Depending on who you ask, AI and automation will either destroy jobs or create new ones. In reality, a greater push toward automation will probably both kill and create jobs — human workers will become redundant in certain spheres, sure, but many new roles will likely crop up. A report last year from PA Consulting, titled “People and machines: From hype to reality,” supports this assertion, predicting that AI and automation will lead to a net gain in job numbers. This is pretty much in line with findings from the Organization for Economic Co-operation and Development (OECD), a pan-governmental economic body spanning 36 member countries, which noted that “employment in total may continue to rise” even if automation disrupts specific industries.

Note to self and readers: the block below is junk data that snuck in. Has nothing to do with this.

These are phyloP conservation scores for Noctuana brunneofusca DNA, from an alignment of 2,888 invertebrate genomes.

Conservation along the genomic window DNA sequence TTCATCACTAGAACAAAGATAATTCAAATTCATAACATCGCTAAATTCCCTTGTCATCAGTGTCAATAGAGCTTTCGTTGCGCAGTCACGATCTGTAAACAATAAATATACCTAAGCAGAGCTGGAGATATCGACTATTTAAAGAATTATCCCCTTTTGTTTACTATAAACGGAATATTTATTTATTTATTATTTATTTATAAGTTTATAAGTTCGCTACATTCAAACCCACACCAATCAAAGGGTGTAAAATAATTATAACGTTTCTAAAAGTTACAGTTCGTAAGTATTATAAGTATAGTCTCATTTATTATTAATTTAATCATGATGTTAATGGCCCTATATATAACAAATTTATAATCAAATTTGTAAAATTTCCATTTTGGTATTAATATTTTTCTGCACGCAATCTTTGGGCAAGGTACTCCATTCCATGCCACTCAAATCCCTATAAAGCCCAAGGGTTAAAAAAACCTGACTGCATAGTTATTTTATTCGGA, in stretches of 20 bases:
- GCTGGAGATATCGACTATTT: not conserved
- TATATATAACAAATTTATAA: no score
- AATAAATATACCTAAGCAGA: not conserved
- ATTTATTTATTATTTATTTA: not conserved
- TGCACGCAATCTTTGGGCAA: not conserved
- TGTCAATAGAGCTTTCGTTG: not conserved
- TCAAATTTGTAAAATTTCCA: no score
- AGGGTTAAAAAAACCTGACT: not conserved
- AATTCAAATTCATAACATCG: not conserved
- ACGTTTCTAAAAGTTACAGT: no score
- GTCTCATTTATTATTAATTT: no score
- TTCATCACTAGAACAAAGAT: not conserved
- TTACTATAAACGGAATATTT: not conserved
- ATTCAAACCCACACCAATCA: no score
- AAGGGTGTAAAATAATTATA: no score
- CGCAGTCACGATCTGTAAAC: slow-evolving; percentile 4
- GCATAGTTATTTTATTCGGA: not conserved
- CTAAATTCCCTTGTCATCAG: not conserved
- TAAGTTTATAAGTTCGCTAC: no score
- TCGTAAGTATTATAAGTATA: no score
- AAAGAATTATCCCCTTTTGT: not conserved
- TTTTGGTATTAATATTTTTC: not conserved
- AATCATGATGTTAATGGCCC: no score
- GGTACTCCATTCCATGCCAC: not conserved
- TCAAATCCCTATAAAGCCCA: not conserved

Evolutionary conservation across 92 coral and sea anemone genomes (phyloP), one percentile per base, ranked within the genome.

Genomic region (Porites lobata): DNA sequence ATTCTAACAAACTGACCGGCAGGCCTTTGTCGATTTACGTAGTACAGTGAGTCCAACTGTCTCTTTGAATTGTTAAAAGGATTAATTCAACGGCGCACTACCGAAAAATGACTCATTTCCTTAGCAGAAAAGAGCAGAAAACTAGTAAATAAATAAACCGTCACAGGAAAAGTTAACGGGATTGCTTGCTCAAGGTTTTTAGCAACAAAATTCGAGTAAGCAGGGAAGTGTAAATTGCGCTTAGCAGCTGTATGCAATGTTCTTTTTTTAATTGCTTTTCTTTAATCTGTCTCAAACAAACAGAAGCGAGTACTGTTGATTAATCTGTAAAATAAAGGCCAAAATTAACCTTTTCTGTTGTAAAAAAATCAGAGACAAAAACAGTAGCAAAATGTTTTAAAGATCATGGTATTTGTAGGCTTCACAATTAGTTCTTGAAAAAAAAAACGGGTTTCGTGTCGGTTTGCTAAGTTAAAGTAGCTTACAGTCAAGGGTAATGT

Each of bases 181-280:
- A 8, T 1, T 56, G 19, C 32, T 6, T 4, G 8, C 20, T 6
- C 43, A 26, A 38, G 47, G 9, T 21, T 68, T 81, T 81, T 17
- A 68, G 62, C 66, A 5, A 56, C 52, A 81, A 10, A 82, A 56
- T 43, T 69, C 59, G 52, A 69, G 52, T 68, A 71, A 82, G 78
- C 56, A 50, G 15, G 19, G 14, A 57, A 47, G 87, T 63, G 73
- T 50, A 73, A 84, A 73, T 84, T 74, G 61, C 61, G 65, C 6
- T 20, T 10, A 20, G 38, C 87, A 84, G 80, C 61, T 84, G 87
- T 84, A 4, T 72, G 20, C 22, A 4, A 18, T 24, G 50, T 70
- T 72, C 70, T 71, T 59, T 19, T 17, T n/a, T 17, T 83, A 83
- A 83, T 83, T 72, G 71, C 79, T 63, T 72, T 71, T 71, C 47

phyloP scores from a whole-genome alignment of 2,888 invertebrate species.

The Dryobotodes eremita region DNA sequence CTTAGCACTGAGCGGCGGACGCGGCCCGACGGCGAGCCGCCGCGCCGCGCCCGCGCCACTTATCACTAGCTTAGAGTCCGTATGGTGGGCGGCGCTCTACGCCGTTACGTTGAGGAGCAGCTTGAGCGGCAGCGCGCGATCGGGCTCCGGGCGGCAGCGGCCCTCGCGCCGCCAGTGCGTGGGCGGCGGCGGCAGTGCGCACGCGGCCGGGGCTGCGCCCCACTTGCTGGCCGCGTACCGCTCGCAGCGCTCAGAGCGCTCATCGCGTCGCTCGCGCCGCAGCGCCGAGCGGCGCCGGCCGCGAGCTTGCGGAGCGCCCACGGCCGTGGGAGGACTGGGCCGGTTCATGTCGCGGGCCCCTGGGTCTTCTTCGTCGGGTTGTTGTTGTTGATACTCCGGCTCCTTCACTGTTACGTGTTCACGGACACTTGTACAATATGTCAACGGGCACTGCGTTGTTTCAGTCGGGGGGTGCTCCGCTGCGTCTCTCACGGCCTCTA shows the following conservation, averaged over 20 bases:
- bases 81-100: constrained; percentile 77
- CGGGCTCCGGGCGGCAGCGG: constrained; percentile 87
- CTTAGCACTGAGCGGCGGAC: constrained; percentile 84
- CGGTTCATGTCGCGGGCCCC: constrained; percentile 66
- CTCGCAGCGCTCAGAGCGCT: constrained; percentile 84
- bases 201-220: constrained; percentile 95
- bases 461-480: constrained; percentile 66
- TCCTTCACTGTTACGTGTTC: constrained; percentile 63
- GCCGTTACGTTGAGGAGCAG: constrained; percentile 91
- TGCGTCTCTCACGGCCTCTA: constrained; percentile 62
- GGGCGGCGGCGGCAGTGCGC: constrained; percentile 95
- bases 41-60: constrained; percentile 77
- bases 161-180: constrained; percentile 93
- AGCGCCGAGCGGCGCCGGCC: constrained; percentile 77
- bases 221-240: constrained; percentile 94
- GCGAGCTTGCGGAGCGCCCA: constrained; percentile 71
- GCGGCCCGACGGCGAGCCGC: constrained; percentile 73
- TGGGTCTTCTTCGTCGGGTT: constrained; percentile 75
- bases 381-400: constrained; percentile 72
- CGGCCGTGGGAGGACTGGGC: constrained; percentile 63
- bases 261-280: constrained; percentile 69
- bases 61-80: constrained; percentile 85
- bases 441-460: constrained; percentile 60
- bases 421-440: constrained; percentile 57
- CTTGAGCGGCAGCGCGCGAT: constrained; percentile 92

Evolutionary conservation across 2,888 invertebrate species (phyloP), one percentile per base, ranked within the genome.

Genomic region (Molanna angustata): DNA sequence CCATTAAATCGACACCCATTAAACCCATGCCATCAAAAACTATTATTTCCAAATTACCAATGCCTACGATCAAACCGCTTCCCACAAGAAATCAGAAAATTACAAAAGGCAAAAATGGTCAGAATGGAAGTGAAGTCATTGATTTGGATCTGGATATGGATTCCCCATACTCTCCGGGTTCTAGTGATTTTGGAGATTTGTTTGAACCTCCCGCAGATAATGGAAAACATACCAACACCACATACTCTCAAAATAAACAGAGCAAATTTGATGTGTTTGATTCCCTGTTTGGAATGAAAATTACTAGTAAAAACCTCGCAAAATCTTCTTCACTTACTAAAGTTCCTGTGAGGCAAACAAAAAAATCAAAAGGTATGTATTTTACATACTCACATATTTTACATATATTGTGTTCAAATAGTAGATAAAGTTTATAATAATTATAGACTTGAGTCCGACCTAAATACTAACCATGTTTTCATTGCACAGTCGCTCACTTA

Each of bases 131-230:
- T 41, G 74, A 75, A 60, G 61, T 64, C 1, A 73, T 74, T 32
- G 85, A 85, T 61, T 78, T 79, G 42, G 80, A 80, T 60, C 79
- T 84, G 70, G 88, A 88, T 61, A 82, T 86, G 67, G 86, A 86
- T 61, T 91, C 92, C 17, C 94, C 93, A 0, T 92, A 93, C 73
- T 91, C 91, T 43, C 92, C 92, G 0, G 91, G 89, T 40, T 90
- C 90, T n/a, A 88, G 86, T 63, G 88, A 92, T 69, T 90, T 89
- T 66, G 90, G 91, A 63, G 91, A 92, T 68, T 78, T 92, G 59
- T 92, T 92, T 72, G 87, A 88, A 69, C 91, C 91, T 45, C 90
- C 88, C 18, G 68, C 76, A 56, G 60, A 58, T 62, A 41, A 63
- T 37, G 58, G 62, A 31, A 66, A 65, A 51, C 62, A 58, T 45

Automation has gained increased attention amid the great social distancing experiment sparked by COVID-19. But it’s too early to say whether the pandemic will expedite automation across all industries. Recent LinkedIn data suggests AI hiring slowed during the crisis, but there are plenty of cases where automation could help people adhere to social distancing protocols — from robot baristas and cleaners to commercial drones.
Of course, any discussion about automation invariably raises the question of what it means for jobs.